The report, "Understanding the Web Browser Threat," was conducted by researchers at ETH Zurich, Google Inc. and IBM Internet Security Services. Its main assertion is that Web browsers -- such as IE, Firefox and Safari -- are often the weakest link in the security configuration of a given workstation.
IE took hits throughout the report, which claimed that the gestation time between Microsoft patch releases is too long compared to similar programs from Apple and others. In fact, according to the report, IE came in dead last in terms of security, with only 47.6 percent of its users having the latest security patches.
The report's authors wrote: "Considering that Microsoft offers Internet Explorer 7 as an auto-upgrade from Internet Explorer 6 as part of the monthly Windows updates and that it requires a manual patch to prevent upgrading to version 7, it is rather surprising to see how slow the migration to the most secure version has been."
Firefox came in first place, with 83.3 percent of its users having the latest version. Apple's Safari and the open source Opera came in second and third, with 65.3 and 56.1 percent of its users, respectively, running the latest versions.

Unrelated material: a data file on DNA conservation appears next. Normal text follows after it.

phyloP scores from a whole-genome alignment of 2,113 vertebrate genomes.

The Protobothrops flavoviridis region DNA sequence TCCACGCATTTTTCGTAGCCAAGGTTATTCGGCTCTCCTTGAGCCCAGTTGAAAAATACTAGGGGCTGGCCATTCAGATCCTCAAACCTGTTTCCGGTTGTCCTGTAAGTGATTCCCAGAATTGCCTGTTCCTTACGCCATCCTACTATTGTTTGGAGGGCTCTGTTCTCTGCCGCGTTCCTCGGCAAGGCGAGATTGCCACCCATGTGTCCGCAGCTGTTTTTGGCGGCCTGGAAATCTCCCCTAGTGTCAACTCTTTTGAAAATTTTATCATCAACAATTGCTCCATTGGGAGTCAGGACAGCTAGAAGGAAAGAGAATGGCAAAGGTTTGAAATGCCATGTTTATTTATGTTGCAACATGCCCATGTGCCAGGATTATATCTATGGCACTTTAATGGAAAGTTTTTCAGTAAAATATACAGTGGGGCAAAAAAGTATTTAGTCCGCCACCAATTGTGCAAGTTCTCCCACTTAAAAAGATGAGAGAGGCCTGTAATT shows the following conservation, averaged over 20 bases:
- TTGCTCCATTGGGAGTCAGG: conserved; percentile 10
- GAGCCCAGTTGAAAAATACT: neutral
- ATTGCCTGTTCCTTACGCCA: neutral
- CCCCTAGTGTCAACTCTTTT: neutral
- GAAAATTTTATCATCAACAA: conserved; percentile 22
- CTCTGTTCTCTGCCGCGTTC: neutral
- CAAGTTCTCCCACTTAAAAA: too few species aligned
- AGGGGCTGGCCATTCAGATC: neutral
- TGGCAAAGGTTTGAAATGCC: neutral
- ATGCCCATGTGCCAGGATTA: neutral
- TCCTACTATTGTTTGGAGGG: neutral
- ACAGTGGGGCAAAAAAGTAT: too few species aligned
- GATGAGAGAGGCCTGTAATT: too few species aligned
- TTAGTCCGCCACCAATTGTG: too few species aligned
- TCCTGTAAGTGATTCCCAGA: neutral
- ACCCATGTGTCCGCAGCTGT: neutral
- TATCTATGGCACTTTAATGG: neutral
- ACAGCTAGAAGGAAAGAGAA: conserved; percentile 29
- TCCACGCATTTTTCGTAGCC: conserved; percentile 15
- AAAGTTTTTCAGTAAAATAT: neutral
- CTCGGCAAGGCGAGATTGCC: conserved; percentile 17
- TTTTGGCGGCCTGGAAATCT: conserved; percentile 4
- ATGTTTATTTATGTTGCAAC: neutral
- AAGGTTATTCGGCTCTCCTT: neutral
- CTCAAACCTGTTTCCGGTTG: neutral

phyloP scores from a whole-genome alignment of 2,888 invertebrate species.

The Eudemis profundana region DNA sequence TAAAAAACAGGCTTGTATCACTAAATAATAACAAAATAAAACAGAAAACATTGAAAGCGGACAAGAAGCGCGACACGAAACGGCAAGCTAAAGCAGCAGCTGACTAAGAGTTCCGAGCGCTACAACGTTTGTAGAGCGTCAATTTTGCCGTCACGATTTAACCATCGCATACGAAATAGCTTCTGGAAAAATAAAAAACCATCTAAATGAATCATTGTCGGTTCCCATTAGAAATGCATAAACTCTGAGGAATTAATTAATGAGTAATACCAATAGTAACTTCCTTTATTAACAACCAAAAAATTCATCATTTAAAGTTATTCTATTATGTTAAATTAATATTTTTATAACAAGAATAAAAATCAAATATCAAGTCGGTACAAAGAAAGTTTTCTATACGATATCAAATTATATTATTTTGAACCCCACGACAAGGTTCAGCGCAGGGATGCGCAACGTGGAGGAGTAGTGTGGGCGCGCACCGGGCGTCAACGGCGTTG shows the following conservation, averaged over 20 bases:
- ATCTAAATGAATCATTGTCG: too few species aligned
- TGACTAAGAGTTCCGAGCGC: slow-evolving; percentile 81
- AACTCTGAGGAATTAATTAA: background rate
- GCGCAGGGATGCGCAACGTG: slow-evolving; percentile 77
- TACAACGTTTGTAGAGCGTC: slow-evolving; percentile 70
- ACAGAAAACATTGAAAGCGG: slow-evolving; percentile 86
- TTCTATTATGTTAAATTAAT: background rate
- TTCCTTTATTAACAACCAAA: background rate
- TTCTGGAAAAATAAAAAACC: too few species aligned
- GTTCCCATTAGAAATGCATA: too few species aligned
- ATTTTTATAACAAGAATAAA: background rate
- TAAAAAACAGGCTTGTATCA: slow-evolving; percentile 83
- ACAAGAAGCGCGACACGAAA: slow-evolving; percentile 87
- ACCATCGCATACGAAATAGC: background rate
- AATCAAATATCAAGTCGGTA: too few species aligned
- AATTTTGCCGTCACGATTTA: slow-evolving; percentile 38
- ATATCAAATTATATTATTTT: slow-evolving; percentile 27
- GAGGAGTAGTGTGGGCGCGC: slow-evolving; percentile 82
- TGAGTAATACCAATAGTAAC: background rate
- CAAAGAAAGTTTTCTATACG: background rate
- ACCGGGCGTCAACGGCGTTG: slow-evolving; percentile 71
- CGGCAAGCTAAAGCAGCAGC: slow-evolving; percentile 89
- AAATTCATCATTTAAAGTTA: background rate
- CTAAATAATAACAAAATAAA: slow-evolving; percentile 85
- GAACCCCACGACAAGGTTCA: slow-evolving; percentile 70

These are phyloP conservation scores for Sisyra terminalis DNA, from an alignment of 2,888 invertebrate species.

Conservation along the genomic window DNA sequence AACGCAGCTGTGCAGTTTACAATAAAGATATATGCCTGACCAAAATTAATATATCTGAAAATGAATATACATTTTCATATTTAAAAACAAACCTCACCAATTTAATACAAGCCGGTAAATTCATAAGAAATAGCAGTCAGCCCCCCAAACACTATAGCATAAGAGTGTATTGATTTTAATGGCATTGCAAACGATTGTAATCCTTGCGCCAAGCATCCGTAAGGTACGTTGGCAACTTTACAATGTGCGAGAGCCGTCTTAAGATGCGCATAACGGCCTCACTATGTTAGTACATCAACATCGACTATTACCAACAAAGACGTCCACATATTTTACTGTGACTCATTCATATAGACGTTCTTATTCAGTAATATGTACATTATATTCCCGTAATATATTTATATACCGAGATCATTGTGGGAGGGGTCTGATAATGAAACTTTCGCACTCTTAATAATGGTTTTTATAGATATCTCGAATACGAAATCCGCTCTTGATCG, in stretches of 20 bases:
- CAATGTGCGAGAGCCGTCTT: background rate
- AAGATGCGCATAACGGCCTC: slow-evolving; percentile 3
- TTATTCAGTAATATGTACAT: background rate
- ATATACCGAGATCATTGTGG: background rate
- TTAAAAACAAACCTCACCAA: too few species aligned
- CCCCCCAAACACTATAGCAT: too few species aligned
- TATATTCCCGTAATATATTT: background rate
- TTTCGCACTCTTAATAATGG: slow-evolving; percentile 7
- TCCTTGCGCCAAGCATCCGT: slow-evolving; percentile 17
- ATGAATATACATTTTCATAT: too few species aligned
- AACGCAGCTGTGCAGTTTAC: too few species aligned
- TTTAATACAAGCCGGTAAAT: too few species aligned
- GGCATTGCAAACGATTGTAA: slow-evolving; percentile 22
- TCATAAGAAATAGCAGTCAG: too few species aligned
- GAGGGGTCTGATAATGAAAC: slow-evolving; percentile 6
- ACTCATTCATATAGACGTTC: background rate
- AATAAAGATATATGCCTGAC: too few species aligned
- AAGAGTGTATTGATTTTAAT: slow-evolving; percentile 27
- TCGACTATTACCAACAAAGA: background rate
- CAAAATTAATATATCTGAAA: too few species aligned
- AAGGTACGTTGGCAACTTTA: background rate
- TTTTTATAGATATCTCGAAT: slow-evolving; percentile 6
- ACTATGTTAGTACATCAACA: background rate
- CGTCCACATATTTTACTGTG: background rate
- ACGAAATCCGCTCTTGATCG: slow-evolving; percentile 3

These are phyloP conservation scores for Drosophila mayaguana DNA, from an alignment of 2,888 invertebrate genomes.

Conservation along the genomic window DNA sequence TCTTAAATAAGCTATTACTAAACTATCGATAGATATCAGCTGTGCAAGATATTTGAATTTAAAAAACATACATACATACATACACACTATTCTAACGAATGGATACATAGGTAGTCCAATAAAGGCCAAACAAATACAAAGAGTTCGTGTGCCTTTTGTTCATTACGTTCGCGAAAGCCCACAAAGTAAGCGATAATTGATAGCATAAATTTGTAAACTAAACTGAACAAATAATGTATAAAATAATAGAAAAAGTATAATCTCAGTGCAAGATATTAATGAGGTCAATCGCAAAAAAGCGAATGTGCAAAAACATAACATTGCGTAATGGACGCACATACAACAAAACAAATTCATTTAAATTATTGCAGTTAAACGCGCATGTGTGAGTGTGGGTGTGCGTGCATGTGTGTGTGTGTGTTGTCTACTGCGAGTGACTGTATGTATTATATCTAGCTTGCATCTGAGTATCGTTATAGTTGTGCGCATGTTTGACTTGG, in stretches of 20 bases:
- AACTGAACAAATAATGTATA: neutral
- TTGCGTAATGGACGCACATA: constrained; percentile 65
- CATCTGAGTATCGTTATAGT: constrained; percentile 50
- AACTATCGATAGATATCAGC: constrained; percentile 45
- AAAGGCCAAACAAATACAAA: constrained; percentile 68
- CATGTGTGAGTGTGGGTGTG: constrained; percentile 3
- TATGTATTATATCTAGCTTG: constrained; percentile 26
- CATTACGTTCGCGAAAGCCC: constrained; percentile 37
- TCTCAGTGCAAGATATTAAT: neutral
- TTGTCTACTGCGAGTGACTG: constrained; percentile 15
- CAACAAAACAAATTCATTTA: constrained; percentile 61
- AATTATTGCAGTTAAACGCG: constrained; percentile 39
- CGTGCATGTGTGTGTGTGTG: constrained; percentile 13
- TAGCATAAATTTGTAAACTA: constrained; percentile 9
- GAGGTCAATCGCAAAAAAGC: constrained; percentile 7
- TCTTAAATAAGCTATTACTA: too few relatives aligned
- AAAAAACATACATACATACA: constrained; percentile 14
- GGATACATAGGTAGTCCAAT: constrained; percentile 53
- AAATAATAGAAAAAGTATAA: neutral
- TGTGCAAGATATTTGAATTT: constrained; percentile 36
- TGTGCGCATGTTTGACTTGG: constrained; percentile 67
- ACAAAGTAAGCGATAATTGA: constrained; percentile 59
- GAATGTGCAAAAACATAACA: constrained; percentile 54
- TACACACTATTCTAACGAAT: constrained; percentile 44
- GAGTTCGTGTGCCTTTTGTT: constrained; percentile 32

But, as with many such reports, there are those who were quick to question the findings and defend Microsoft's position in the security space. In particular, Microsoft Software Security Software Engineer Robert Hensing took issue with the way the data on IE was gathered, arguing that the method could not have produced the results stated in the report.
"I can appreciate what [the report's authors] are trying to do -- and I believe they were probably trying to be as un-biased and scientific as they possibly could given the nebulous goal of the study, but it was, unfortunately, full of fail," he wrote in his blog on Tuesday, soon after the report's release. "What they seem to have done is combed the Google logs looking at the user-agent strings...The only problem? IE doesn't send minor version information, so there's no way to determine IE patch levels from the user-agent string. Oops."
For their part, the report's authors stated that the statistics for IE 6 and 7 were gleaned using data from third-party tools that measure Web activity.
Criticisms aside, what Tuesday's report did do -- and many studies rarely do -- is present viable solutions to what is a clear issue regarding patch management and enterprise security.
"Critical to this instantaneous patching process is the mechanism of auto-update," the report's authors wrote. "Our measurement confirmed that Web browsers which implement an internal auto-update patching mechanism do much better in terms of faster update adoption rates than those without."
To that end, the authors recommended a "'best before' dating system" that would send alerts to users near the end of the patch cycle reminding them when to patch and -- more importantly -- if they should.
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